https://www.linkedin.com/pulse/expert-o ... real-david
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BrightAngel
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Re: Throwing Out Nutrition Rules

Post by BrightAngel » Sat Dec 19, 2015 3:22 pm

NoelFigart wrote: What really cured me of worrying too much about it was a comment by a favorite writer of mine
about humans and their adaptability.
The comment was, "Humans can stay alive where a goat would starve."

True. And while there is a difference between surviving and thriving,
I am really increasingly of the opinion that "The Perfect Foods"
are an amazing distraction from
the reality of the fact that sheer food volume doesn't have sane boundaries in our culture
.
I agree. :)
BrightAngel - (Dr. Collins)
See: DietHobby. com

oolala53
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Post by oolala53 » Sun Dec 20, 2015 7:30 pm

I like this excerpt best.
Note that both agree on the subordinate details, as does the larger universe of nutrition experts. All variants on the theme of optimal eating reliably exclude manufactured trans fats, and are low in total saturated fat- if only by virtue of the foods they emphasize. They are, into the bargain, low in added sugars and sweeteners; low in refined grains and starches; and not more than moderate in total sodium. These matters are not belabored here for they are uncontentious, and largely self-evident.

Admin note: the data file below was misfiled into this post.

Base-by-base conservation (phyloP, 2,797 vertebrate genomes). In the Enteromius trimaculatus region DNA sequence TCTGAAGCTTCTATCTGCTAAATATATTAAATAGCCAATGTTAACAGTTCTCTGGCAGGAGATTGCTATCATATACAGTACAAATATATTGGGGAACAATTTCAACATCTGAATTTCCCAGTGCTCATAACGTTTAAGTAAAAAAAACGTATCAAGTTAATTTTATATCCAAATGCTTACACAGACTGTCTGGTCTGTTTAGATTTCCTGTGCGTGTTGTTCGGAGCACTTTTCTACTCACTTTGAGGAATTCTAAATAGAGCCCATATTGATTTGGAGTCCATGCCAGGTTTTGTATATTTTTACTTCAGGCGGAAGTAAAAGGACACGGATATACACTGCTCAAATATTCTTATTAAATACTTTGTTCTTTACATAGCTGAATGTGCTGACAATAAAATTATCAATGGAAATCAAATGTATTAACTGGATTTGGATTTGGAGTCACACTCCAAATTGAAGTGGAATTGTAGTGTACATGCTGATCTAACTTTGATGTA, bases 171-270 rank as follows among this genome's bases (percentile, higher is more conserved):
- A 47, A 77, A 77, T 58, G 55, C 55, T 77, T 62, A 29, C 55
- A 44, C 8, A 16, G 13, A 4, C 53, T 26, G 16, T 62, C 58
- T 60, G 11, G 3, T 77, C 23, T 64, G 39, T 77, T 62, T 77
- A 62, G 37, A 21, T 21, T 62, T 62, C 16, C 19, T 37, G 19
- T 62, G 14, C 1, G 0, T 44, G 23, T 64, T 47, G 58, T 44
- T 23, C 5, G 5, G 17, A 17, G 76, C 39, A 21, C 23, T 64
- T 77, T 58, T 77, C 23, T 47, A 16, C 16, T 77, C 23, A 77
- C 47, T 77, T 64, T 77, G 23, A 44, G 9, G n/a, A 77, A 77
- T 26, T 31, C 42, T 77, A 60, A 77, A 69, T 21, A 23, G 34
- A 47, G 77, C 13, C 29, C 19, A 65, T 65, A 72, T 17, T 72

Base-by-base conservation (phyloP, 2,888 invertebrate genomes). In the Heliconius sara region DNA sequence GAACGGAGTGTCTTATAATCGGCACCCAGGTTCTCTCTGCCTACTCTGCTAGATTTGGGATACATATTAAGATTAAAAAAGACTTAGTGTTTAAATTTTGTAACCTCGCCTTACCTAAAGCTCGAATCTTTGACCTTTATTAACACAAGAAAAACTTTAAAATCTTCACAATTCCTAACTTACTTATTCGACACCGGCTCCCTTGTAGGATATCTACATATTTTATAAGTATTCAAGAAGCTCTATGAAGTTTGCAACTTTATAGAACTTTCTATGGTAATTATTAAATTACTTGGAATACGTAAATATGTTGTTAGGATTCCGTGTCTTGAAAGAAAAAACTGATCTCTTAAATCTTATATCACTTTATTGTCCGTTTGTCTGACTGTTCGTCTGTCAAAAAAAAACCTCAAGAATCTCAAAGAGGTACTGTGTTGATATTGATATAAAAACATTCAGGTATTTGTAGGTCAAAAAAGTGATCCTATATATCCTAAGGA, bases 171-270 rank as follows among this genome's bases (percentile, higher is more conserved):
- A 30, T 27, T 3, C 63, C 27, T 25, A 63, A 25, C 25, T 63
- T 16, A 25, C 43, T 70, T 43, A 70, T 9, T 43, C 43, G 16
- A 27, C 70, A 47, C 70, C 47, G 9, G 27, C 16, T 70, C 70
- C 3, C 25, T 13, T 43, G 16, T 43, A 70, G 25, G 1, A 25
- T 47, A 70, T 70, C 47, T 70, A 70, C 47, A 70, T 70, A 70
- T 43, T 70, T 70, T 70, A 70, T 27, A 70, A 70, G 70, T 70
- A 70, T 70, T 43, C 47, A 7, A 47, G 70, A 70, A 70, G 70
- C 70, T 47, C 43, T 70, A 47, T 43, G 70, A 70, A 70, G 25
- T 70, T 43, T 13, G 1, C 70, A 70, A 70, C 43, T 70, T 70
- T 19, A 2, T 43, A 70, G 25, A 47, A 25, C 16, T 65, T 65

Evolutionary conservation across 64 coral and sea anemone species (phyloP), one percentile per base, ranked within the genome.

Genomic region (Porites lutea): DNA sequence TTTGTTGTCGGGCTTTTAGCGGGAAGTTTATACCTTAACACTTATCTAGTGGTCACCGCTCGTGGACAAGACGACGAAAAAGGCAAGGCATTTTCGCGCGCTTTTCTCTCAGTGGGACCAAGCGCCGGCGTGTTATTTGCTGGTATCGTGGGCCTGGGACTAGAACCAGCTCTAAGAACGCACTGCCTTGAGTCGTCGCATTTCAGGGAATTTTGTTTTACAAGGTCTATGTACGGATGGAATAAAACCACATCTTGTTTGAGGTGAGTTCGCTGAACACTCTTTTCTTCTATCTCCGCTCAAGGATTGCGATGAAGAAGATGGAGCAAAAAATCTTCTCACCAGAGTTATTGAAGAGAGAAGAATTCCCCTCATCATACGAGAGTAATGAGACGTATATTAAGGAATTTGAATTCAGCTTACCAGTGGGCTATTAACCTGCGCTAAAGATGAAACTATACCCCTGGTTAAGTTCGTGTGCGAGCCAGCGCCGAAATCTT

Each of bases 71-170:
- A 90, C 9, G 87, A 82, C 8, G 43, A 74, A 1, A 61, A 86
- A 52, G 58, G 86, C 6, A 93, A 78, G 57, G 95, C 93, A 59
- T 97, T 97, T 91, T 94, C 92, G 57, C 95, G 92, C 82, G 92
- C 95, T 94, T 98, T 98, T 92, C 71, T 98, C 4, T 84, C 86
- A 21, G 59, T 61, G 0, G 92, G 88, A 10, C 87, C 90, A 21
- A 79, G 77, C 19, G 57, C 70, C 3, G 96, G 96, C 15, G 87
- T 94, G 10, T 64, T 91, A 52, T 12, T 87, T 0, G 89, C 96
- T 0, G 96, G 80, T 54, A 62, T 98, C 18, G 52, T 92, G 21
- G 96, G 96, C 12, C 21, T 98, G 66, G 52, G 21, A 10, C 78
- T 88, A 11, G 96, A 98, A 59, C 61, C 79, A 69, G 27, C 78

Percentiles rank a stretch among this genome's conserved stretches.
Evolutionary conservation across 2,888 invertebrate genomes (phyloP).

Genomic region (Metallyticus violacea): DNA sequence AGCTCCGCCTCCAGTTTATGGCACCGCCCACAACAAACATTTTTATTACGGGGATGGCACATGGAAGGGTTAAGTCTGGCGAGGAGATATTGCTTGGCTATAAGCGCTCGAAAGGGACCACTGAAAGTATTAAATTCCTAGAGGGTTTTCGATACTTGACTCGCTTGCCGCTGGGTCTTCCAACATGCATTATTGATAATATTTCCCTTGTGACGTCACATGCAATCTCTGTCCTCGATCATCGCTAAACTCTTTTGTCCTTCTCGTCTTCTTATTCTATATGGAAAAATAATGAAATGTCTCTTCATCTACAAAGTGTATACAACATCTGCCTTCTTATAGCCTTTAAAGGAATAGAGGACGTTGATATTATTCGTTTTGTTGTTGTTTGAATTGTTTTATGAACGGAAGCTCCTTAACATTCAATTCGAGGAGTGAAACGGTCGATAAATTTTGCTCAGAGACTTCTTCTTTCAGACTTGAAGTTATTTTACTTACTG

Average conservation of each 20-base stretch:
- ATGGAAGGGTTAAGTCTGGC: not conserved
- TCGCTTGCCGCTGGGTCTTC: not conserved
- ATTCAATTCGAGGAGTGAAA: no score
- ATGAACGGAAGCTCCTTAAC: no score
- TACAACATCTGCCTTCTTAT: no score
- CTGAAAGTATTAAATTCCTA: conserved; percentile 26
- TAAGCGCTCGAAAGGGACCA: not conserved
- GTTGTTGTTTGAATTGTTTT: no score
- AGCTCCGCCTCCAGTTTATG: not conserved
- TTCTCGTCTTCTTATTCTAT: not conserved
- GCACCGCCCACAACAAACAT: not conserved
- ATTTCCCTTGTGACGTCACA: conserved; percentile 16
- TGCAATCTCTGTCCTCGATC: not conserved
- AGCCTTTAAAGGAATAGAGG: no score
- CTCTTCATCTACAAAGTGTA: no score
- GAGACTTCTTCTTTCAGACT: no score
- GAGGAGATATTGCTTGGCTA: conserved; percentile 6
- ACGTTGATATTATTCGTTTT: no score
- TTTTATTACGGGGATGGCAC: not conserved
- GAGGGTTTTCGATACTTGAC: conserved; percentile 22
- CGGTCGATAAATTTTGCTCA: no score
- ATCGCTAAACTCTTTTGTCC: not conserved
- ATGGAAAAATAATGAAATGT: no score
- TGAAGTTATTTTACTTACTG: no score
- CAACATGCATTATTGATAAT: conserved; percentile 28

Actually, there ARE those who think even saturated fat is not poison, either.

But let's just get people to eat moderately and see where we land!
Count plates, not calories. Three a day. 9 years & counting
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FarmerHal
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Post by FarmerHal » Sun Dec 27, 2015 2:33 am

Oh boy, do I ever struggle with this!!

I spent a lot of time the last few years doing high fat/low carb (and having terrible tummy issues as a result). In my brain that is the "best" way of eating. I'm having a VERY hard time trying to find some sort of sane/normal way of thinking about food. :roll:

You could pretty much say I have orthorexia. Carbs are bad. Wheat is evil, dairy is bad, sugar is horrible, and honestly I feel pretty cruddy when I eat those things.